As part of the European Month of Culture in May 2016, we focus on scholars from European Union member states who have conducted research at The John W. Kluge Center at the Library of Congress.
Wish to apply for a fellowship at the Library? Applications are now being accepted for Kluge Fellowships. Scholars worldwide who have earned a terminal advanced degree within the past seven years are eligible. Apply today
Deirdre Ní Chonghaile, Alan Lomax Fellow
Alan Lomax was America’s foremost documentarian of American and world folk music. Though Deirdre Ní Chonghaile was awarded the fellowship that bears his name, she arrived at the Kluge Center in 2012 to study another, lesser known American ethnographer: Sidney Robertson Cowell.
Sidney was born in California in 1903. Originally a music teacher, for 21 years from 1936 to 1957 she recorded a wide variety of music in the U.S. and in other countries, including Canada, Ireland, Iran, east Pakistan – now Bangladesh – and throughout South Asia. Toward the end of her life, she donated her papers to the Library of Congress.
Ní Chonghaile had a special connection to Sidney: in Ireland, Ní Chonghaile’s uncle Seán Ó Conghaile taught some Irish to Sidney. In fact, a postcard that Seán sent to Sidney is in the Library of Congress collections.
Sidney’s first efforts to record overseas were in Ireland. In the summers of 1955 and 1956, she created up to 11 hours of recordings, extensive notes and photographs in the west of Ireland, specifically in the Aran Islands and in Conamara. According to Ní Chonghaile, her Irish work forms a small but significant part of Cowell’s field recordings and writings.
Why did Sidney go to Ireland? In 1955, she and her husband, the avant-garde composer Henry Cowell, planned a summer lecture and concert tour of Europe and the Middle East. They began their trip with a holiday in Aran because they wanted to reconnect with Maggie Dirrane, the star of the movie “Man of Aran,” whom Henry had met in New York in 1934 during the Broadway premiere of the film. The Cowells arrived in the largest island of Inis Mór and stayed in the guesthouse of Ní Chonghaile’s grandparents. They soon discovered that Dirrane’s son, John, and others had never been recorded. Within a week, Cowell had borrowed an EMI tape recorder from the BBC. Over 12 days, Sidney recorded 16 single-track tapes in Inishmore—around 70 songs, mostly in Irish and a few English ones. And in 1956, when she was granted funding by the Rockefeller Foundation to spend seven months studying music in the Orient, Sidney began that trip by returning to Ireland and recording 16 five-inch double-track tapes in Inis Mór, Inis Meáin and Carna on the mainland.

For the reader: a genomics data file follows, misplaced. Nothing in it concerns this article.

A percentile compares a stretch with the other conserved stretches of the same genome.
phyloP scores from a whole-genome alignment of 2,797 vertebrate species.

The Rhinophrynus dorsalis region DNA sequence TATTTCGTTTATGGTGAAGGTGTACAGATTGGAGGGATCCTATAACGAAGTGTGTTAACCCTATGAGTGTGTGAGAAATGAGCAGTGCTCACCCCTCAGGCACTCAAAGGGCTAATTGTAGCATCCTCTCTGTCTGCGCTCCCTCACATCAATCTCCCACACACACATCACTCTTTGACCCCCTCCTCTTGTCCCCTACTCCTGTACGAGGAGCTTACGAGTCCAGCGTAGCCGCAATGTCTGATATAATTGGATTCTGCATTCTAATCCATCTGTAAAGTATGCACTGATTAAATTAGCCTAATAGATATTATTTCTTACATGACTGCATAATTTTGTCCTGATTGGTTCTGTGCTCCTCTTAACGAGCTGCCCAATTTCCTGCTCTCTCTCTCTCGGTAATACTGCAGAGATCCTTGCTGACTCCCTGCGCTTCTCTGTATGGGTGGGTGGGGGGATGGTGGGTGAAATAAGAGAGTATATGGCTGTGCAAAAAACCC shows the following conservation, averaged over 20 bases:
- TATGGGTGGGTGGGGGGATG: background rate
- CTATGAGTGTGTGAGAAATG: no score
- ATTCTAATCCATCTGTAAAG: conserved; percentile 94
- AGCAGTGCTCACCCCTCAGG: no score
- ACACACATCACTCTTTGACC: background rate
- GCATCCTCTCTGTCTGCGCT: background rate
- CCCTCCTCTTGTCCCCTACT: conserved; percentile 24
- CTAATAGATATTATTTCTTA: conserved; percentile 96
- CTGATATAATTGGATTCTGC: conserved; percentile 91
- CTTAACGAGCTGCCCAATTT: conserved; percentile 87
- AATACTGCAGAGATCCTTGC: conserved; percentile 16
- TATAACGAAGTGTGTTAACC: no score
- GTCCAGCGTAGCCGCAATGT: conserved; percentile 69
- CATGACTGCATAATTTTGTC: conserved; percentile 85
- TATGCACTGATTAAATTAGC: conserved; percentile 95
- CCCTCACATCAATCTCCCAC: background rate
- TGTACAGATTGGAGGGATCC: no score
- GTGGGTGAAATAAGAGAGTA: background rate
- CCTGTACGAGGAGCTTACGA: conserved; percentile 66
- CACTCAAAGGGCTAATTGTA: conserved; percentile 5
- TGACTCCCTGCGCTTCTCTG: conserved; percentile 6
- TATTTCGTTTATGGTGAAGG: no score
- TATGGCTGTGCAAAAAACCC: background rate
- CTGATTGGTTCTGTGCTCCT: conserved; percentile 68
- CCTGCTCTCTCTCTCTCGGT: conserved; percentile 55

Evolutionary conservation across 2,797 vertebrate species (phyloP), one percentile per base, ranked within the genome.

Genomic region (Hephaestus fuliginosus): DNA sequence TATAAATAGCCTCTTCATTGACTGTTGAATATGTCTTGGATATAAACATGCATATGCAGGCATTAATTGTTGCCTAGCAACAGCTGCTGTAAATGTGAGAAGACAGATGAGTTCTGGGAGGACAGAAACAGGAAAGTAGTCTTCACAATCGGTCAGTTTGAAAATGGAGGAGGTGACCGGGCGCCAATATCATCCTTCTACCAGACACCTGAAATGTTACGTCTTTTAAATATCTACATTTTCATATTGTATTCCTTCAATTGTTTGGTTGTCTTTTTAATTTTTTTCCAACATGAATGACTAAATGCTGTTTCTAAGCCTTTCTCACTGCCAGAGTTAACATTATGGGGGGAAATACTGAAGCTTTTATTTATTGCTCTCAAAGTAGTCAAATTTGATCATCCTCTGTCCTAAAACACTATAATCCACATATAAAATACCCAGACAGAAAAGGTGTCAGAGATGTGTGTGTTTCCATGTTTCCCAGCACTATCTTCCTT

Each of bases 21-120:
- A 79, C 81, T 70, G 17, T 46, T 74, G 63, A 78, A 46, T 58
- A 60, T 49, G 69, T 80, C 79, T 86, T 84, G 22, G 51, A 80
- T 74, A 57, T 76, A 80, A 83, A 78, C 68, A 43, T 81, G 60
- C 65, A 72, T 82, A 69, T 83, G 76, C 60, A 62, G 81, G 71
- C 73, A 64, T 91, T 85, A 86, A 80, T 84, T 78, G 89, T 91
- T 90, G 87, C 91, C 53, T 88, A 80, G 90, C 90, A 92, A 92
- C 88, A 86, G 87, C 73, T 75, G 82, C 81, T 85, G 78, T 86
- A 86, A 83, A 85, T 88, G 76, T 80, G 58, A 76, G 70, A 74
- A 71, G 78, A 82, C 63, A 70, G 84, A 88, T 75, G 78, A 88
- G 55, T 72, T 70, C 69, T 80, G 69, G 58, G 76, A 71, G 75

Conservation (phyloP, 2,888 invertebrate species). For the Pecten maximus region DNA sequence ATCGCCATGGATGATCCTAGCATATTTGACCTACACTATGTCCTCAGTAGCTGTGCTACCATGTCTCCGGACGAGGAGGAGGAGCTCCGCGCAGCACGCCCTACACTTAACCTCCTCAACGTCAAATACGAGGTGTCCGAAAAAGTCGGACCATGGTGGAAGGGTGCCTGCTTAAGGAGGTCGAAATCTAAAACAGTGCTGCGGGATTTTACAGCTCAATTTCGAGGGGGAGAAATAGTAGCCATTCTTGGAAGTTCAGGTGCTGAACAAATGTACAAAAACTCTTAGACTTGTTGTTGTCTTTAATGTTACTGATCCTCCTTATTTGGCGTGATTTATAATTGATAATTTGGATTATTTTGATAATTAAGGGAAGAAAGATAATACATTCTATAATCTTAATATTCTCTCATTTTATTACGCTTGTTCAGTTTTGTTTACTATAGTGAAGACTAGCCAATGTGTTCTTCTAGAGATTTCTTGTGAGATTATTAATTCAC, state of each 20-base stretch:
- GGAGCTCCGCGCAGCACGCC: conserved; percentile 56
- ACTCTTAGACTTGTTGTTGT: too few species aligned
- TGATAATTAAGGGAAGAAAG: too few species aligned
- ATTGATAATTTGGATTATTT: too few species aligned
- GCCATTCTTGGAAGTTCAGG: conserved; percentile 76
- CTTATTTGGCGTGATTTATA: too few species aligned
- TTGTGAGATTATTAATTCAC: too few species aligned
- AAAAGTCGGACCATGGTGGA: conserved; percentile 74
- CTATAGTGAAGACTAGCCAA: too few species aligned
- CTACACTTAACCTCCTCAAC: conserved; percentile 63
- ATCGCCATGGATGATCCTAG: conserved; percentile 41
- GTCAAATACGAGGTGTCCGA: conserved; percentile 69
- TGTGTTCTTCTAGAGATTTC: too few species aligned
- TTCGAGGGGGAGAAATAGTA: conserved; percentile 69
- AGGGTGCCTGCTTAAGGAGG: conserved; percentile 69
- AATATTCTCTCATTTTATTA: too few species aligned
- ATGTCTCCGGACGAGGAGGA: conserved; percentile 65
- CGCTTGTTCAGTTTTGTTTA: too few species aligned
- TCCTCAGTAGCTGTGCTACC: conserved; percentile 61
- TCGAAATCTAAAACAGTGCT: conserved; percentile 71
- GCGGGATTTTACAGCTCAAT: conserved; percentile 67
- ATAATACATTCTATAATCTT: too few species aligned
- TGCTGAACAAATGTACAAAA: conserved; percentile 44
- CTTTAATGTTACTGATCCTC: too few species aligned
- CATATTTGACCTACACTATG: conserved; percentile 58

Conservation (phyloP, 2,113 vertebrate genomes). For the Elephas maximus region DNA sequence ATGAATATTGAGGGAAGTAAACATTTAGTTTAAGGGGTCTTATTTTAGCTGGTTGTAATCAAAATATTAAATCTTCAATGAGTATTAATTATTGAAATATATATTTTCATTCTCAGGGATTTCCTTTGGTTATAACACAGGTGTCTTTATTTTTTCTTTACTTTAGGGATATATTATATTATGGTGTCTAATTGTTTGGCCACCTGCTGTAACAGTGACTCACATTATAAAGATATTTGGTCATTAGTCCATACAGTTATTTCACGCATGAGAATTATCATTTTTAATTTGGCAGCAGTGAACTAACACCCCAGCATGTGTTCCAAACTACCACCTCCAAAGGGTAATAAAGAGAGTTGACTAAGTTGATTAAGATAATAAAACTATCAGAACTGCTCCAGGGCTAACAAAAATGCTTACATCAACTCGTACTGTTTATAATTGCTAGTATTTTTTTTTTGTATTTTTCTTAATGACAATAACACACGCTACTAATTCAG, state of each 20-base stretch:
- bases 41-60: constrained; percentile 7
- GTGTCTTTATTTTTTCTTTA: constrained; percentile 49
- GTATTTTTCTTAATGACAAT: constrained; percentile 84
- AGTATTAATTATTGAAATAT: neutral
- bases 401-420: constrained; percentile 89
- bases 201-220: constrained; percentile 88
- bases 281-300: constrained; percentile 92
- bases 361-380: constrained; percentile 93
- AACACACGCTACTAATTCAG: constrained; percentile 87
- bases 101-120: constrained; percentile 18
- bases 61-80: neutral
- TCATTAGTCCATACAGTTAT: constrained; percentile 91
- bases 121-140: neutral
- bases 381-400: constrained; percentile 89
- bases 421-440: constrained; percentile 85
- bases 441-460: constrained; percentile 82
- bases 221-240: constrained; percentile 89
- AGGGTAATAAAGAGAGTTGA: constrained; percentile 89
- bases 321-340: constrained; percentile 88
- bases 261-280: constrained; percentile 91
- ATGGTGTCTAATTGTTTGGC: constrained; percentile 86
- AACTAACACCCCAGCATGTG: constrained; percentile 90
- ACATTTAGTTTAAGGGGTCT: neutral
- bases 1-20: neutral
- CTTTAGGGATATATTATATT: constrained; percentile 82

The folks in Aran called Sidney “The Yank with the Box,” a reference to her being an American with a recording device. This was the title of Ní Chonghaile’s lecture at the Kluge Center. Upon first arriving in Aran, Sidney recorded almost everything, but she later took a special concern in the old style of solo singing, describing its interest thus: “It has been something of a surprise to me to find that the voices of many Irish peasants, like those of beggars and boatmen in Italy, are really surpassingly beautiful by cultivated concert standards. Although they may sing nothing but songs from the oral tradition, in the old, curving vocal style, very surprising from a fellow in hip boots digging peat in a Conamara bog.” Sidney clearly found beauty and excitement in recording the music of Aran. But she also intended to document the musical connections between Irish traditional music and American folk music. She wanted to document such connections for an American audience, because, as she wrote, “The music lies very close behind much of the folk music of the United States.”
A woman in the male-dominated field of folk music collecting, Sidney Robertson Cowell’s work had been marginalized over the decades, but Ní Chonghaile has helped to bring her contributions to light. Ní Chonghaile’s research on Sidney and Aran folk music featured in her PhD thesis, “’ag teacht le cuan’ : Irish traditional music and the Aran Islands”, and will be published in her forthcoming book on music-collecting in Ireland. Sidney’s recordings and Ní Chonghaile’s research are two of the ways that the culture of Aran continues to be preserved.
Learn more about Ní Chonghaile’s work:
Additional posts in this series:
- EU Month of Culture Spotlight: Bulgaria
- EU Month of Culture Spotlight: Cyprus
- EU Month of Culture Spotlight: Poland
- EU Month of Culture Spotlight: Italy
- EU Month of Culture Spotlight: Sweden
- EU Month of Culture Spotlight: Spain
Check back later this week for the final post in this series.